The Legendary Ingramettes Take the Stage with Virginia Humanities
In a small Catholic church in Pleven, Bulgaria, the congregation sat in silence. Almeta Ingram-Miller and The Legendary Ingramettes were told it might be a tough crowd. But as their energy and command of American gospel reverberated through the pews, an exuberance took over. The power of music pushed through the barriers of language, geography, and culture. And by the end, almost everyone in the crowd was out of their seat, dancing, and cheering. The audience even joined together to sing a traditional Bulgarian folk song for their guests.
This response would come as no surprise to the folks back home in Richmond, Virginia where the Ingramettes are a gospel institution. Almeta was joined by fellow Ingramettes and family members Carrie Maroney Yancey and Carrie Ann Jackson, along with Sherman Holmes (of the Holmes Brothers) in a recent cultural exchange tour that took them through Bulgaria and Serbia.
Hosted by the U.S. Embassies in collaboration with Virginia Humanities’ Virginia Folklife Program, the group took part in workshops, classroom discussions, exhibitions, and even a late-night television performance.
The trip was a long time in the making. The Ingramettes started in Miami, Florida as a ministry group formed by "Mama" Maggie Ingram, their matriarch and decades-long leader. A single mother of five, Maggie received what her daughter Almeta describes as a "spiritual calling" to drive her children in their old Chevy to Richmond in 1961—a risky journey through the segregated South. "Mama got a call," Almeta explains, "that if she came to Richmond and taught us all to sing, we'd one day bless people all over the world." Upon arrival, Maggie formed the Ingramettes, a group that has now spanned three generations.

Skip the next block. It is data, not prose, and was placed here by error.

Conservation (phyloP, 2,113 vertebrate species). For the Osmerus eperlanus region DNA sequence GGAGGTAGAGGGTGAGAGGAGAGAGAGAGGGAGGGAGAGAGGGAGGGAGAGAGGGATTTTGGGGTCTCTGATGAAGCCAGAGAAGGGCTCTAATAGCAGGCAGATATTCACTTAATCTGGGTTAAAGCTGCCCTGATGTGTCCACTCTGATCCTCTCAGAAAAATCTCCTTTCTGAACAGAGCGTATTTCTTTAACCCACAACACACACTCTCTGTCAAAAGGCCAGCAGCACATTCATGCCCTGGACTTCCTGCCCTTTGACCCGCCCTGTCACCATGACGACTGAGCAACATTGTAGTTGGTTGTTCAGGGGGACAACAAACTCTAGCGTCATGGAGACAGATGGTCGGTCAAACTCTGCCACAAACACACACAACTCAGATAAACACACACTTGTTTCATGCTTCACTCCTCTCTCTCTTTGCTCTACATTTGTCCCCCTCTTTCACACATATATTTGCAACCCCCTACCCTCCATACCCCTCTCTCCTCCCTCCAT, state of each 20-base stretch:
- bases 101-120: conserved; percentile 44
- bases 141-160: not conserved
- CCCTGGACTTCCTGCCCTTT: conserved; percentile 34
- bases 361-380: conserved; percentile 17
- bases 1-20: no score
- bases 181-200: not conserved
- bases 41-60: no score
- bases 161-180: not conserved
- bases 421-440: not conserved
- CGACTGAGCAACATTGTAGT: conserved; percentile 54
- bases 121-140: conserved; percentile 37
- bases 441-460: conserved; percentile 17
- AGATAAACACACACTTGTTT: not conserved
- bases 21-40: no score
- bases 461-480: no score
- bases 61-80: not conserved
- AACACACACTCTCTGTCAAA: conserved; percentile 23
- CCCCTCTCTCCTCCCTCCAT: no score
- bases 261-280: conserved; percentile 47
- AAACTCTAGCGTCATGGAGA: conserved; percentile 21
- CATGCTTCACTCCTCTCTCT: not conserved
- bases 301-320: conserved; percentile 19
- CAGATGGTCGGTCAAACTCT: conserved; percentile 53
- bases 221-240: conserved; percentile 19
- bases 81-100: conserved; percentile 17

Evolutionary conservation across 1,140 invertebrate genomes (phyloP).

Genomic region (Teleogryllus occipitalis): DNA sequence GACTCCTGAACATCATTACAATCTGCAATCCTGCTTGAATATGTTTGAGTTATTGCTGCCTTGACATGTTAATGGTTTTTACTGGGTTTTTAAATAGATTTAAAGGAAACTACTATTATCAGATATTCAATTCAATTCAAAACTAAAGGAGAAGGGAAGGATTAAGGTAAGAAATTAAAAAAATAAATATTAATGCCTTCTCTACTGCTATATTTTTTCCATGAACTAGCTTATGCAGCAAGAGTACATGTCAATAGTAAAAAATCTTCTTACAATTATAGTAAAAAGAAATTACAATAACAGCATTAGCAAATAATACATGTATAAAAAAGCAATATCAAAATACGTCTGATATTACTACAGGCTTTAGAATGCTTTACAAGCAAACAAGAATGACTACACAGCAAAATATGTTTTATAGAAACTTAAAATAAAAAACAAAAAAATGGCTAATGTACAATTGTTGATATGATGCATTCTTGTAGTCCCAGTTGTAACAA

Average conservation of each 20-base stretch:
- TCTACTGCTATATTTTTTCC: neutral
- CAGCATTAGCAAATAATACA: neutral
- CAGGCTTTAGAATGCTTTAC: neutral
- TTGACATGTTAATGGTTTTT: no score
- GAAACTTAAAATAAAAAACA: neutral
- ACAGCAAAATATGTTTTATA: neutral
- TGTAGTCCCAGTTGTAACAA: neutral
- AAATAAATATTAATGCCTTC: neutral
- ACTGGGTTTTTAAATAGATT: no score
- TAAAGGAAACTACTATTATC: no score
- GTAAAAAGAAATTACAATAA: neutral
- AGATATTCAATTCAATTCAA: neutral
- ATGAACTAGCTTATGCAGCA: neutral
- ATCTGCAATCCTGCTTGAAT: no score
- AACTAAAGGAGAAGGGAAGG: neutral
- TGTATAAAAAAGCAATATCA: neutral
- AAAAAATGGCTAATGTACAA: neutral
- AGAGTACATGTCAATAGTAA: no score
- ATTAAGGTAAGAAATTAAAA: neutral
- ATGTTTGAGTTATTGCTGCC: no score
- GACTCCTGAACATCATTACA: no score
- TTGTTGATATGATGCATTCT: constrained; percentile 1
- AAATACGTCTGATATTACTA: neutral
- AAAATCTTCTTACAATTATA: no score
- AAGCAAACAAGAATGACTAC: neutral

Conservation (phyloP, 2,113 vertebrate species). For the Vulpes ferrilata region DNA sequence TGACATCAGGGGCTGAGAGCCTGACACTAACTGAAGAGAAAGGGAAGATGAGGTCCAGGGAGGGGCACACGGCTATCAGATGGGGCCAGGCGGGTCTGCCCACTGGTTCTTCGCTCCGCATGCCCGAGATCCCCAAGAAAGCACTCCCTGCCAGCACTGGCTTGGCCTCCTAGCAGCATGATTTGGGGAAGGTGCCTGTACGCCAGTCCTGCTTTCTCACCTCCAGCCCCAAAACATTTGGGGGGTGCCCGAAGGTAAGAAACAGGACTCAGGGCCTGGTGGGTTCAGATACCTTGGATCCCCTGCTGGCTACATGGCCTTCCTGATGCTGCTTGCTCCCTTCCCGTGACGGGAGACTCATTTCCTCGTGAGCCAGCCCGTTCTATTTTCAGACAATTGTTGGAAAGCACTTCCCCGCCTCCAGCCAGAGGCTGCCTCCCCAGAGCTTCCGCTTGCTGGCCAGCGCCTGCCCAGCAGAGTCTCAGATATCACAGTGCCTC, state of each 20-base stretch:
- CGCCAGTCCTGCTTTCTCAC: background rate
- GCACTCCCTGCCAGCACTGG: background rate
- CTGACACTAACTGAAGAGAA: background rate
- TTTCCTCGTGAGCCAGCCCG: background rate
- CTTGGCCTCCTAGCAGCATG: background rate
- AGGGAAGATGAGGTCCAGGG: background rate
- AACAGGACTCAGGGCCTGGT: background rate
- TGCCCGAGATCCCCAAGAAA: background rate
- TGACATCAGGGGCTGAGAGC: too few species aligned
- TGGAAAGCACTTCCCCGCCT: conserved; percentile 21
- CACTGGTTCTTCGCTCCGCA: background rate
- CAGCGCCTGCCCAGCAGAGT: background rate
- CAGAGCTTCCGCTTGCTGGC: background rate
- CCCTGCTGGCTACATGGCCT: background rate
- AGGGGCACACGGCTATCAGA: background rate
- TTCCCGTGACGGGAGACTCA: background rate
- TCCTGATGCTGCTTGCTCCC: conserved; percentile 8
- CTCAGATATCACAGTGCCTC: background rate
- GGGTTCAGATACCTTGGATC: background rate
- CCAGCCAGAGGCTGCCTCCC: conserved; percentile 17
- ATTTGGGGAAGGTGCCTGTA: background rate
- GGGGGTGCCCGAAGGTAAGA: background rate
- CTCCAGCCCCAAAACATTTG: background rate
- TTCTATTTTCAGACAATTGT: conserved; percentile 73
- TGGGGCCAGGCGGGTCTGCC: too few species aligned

That’s the dream Maggie worked tirelessly toward for more than 50 years until her death in 2015. It’s a dream her daughter Almeta kept pursuing. The Ingramettes, while nationally recognized, had never left the United States.
That all changed when they arrived in Europe. They came during a sensitive time. The twentieth anniversary of the NATO bombing of Yugoslavia had rekindled raw and tragic memories in the region. Anti-American sentiment lingered, and there was real tension in the air.
But when the Ingramettes took the stage, an outpouring of emotion gripped audiences in one town after another. From hugging to crying, dancing, and posing for selfies – a sense of humanity and empathy permeated each performance. Kyle Scott, U.S. ambassador to Serbia, said: "nothing that the U.S. could have brought over could have been better."
This sense of human connection underscores a central tenet of the Virginia Folklife Program. For director Jon Lohman, the international exchange highlighted the importance of the arts and humanities in bridging cultural divides. “We do this because we think the world needs it,” he said. “What we need is for people to see each other face to face. The arts are a wonderful lens for us to view one another, and they show the best of ourselves.”
And the best is what The Legendary Ingramettes have been doing for six decades. Almeta’s journey had come full-circle, the dream had come true. From that first, humble journey out of Miami to Virginia, and now to the international stage, Maggie’s calling for her family to spread the joy of American gospel music across the globe finally had its response.
This story was also published in the Fall 2019 edition of Virginia Humanities’ Views magazine.
- Greg Willett